The governor also reported that as of Thursday there were 2,075 current patients in the state hospitalized with COVID-19, a 55 percent increase in hospitalized patients compared to two weeks ago. Of the hospitalized patients, as of Thursday, 541 people were in intensive care. According to the governor’s office, the previous record for intensive care unit admissions was 533 in April.

“This virus is flaring up, and we have to push it down — the economy depends on it,” said Governor DeWine. “If the virus continues to aggressively spread, people will lose confidence in their ability to safely go to stores, restaurants, and other businesses. If we want to keep our economy moving, we must all live with this virus and we must all be more careful.”

Governor DeWine stressed that the new record number of cases is not due to increased testing capacity in the state. Since September 24, the total number of tests in Ohio has increased by approximately 44 percent, but positive cases have increased 280 percent in the same time period. If a person is tested multiple times, they are only counted once.

“There have been so many cases in the past two weeks that the risk of catching this virus in every county of this state is very real and very concerning,” said Governor DeWine. “Again, I ask everyone to recognize their personal responsibility in slowing the spread of this deadly disease. It’s up to every citizen in Ohio to choose to slow the spread by wearing masks, distancing, and making overall smart decisions.”

According to Thursday’s updated Ohio Public Health Advisory System map, 56 counties are currently rated as having a very high risk of exposure and spread (Red Level 3), up from 43 counties last week. This represents the highest number of Red Level 3 counties since the launch of the advisory system in July. As of today, 86 percent of Ohioans are living in a Red Level 3 county.

As of Friday, the state was reporting a total of 240,178 COVID-19 cases in Ohio since pandemic tracking began, including 225,796 confirmed COVID-19 cases and 13,382 probable COVID-19 cases according to the CDC expanded case definition.

As of Friday, the state was reporting a total of 5,494 deaths from COVID-19 in Ohio since pandemic tracking began, including 5,165 confirmed COVID-19 deaths and 329 probable COVID-19 deaths according to the CDC expanded death definition.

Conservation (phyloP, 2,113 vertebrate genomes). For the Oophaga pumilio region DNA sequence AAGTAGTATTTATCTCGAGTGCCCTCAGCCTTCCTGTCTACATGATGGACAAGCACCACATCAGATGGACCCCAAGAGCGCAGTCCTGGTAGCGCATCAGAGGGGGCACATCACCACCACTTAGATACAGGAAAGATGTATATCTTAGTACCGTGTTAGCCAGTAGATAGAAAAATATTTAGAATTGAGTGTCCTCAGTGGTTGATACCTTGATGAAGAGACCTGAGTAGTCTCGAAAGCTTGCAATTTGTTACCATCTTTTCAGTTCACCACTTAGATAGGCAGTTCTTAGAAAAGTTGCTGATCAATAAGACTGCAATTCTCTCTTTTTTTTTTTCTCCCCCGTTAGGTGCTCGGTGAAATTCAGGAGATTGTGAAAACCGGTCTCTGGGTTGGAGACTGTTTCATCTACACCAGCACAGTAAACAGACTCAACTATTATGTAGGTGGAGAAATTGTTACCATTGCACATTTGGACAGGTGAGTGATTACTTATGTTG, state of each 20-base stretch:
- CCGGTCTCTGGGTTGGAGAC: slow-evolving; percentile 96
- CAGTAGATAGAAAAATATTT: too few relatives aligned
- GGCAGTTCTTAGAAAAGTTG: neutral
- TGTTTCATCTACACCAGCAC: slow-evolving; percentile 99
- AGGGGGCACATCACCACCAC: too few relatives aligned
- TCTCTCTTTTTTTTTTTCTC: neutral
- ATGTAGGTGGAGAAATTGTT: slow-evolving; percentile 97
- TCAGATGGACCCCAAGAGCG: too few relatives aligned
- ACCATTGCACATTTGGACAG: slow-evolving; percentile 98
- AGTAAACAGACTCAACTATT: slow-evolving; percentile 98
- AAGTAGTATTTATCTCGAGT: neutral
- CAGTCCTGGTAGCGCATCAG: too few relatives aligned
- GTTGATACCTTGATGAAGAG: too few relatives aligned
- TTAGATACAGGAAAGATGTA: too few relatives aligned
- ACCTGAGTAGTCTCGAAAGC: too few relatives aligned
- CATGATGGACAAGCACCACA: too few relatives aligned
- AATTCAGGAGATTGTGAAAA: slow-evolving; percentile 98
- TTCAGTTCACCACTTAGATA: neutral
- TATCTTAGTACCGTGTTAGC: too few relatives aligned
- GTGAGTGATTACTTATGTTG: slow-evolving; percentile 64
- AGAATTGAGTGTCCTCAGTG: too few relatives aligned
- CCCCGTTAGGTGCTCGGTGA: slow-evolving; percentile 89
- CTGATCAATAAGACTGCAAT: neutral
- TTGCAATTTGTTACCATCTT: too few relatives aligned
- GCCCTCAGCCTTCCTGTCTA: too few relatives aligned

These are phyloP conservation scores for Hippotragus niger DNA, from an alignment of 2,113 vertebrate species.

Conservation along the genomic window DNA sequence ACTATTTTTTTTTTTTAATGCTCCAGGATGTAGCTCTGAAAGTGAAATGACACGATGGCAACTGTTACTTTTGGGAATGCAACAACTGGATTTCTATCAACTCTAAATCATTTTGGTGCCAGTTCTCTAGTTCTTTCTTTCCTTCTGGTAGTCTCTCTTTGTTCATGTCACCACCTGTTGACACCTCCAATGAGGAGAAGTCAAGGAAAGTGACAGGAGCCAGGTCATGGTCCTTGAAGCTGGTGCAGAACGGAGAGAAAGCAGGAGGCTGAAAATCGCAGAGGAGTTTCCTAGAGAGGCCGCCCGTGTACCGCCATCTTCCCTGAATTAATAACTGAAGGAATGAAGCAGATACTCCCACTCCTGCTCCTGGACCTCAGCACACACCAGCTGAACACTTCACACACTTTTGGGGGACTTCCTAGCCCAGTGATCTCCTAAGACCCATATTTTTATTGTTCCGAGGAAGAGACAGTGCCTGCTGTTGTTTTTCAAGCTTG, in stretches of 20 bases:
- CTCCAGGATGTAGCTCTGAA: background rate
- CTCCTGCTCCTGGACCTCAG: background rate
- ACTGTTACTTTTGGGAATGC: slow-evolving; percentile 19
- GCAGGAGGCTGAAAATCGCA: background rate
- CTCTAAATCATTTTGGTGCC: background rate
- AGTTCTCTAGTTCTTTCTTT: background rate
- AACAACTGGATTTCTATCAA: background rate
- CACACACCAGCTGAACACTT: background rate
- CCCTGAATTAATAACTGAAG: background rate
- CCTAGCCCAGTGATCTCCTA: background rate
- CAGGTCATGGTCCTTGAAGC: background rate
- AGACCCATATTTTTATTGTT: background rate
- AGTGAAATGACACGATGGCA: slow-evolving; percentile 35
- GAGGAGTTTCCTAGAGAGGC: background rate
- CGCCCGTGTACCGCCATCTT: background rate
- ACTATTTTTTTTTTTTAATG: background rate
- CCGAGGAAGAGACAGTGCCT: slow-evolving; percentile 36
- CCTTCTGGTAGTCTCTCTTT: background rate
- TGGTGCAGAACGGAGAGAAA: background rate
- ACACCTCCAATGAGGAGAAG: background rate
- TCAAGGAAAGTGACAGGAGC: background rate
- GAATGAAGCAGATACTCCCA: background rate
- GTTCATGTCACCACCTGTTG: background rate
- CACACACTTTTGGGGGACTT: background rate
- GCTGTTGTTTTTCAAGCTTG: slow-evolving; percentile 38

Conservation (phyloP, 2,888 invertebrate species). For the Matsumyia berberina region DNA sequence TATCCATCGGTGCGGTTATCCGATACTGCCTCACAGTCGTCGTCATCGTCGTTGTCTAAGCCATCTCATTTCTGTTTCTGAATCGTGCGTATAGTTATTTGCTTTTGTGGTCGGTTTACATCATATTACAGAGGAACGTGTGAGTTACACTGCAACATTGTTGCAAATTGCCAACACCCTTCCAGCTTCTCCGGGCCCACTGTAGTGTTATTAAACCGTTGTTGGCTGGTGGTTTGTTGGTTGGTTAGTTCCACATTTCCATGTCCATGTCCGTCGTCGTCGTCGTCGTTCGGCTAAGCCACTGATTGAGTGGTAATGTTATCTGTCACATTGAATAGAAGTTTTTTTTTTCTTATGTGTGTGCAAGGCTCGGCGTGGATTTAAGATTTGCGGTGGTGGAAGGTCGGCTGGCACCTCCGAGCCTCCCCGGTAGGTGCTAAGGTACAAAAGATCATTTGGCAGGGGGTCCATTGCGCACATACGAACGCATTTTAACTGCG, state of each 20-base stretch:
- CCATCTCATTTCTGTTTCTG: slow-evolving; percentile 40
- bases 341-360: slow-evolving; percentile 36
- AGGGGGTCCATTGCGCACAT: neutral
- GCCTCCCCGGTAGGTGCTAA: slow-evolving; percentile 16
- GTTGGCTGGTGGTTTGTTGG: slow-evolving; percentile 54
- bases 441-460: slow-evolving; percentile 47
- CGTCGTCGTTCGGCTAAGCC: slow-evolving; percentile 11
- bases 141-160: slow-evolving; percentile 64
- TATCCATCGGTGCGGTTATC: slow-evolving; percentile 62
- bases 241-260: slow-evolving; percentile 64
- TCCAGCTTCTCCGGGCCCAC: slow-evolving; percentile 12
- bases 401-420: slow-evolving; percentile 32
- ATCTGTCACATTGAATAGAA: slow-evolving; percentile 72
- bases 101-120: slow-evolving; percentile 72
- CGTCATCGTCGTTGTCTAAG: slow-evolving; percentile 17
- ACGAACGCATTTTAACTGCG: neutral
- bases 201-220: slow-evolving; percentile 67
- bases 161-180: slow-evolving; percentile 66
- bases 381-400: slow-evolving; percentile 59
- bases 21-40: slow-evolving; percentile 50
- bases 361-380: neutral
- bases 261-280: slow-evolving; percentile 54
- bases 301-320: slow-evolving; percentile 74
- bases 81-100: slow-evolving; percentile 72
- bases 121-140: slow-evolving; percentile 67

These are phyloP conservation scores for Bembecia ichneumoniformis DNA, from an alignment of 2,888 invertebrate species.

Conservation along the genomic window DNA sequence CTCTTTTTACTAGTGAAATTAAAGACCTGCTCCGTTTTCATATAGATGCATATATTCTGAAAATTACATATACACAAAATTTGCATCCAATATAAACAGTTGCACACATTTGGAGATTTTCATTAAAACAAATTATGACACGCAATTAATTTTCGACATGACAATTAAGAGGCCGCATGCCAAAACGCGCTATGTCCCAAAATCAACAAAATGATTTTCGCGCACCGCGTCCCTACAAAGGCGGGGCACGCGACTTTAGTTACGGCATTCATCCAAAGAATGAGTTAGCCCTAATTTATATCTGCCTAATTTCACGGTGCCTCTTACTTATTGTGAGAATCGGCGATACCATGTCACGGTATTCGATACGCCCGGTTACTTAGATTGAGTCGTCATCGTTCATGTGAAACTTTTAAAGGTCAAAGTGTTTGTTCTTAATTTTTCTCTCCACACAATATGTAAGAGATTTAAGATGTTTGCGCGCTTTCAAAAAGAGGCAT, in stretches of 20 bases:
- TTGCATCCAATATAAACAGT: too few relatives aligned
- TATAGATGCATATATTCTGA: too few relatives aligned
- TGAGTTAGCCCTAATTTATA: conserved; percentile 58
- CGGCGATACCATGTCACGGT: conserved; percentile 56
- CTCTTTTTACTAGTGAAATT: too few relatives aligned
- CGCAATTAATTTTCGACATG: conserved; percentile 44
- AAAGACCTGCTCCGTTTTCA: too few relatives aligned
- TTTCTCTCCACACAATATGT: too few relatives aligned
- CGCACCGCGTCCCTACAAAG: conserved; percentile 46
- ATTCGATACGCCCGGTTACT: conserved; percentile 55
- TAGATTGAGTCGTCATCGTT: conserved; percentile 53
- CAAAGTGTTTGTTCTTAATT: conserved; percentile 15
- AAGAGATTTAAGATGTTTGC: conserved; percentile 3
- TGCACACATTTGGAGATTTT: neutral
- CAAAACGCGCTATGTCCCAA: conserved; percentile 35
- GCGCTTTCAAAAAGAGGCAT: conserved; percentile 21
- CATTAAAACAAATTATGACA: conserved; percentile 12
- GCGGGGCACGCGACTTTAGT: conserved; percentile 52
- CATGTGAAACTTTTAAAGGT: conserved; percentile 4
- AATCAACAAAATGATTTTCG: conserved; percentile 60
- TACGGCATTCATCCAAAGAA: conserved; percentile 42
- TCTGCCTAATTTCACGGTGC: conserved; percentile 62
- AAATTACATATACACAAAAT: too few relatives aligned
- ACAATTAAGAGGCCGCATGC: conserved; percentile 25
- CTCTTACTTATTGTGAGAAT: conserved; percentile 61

Cases in Ohio have reportedly ranged from less than one year old to 109 years old with a median age of 41 years old. As of Friday, Ohio was reporting 180,758 presumed recovered, defined as cases with a symptom onset date more than 21 days prior who are not deceased.

On Friday, the previous 24-hour reported change in COVID-19 deaths in the state as well as the previous 24-hour reported change in COVID-19 hospitalizations in the state were both significantly above the 21-day reported averages.

The indicator overview for the state can be viewed at https://coronavirus.ohio.gov/static/OPHASM/Summary-Alert-Indicators.pdf

More detailed information on the advisory system, its indicators used to establish levels, and guidelines for each level can be found at https://coronavirus.ohio.gov/wps/portal/gov/covid-19/public-health-advisory-system/

Detailed information on Ohio Public Health Advisory Levels as well as information on who high-risk individuals are and more is available at https://coronavirus.ohio.gov/static/OPHASM/COVID-19-Risk-Level-Guidelines-GP.pdf

Video of the governor’s full updates, including versions with foreign language translation, can be viewed on the Ohio Channel’s YouTube page.

For more information on Ohio’s response to COVID-19, including tips for prevention of the disease, visit coronavirus.ohio.gov or call 1-833-4-ASK-ODH.

Email at mlucas@newswatchman.com; follow on Twitter @NewsWatchman.

Recommended for you

Load comments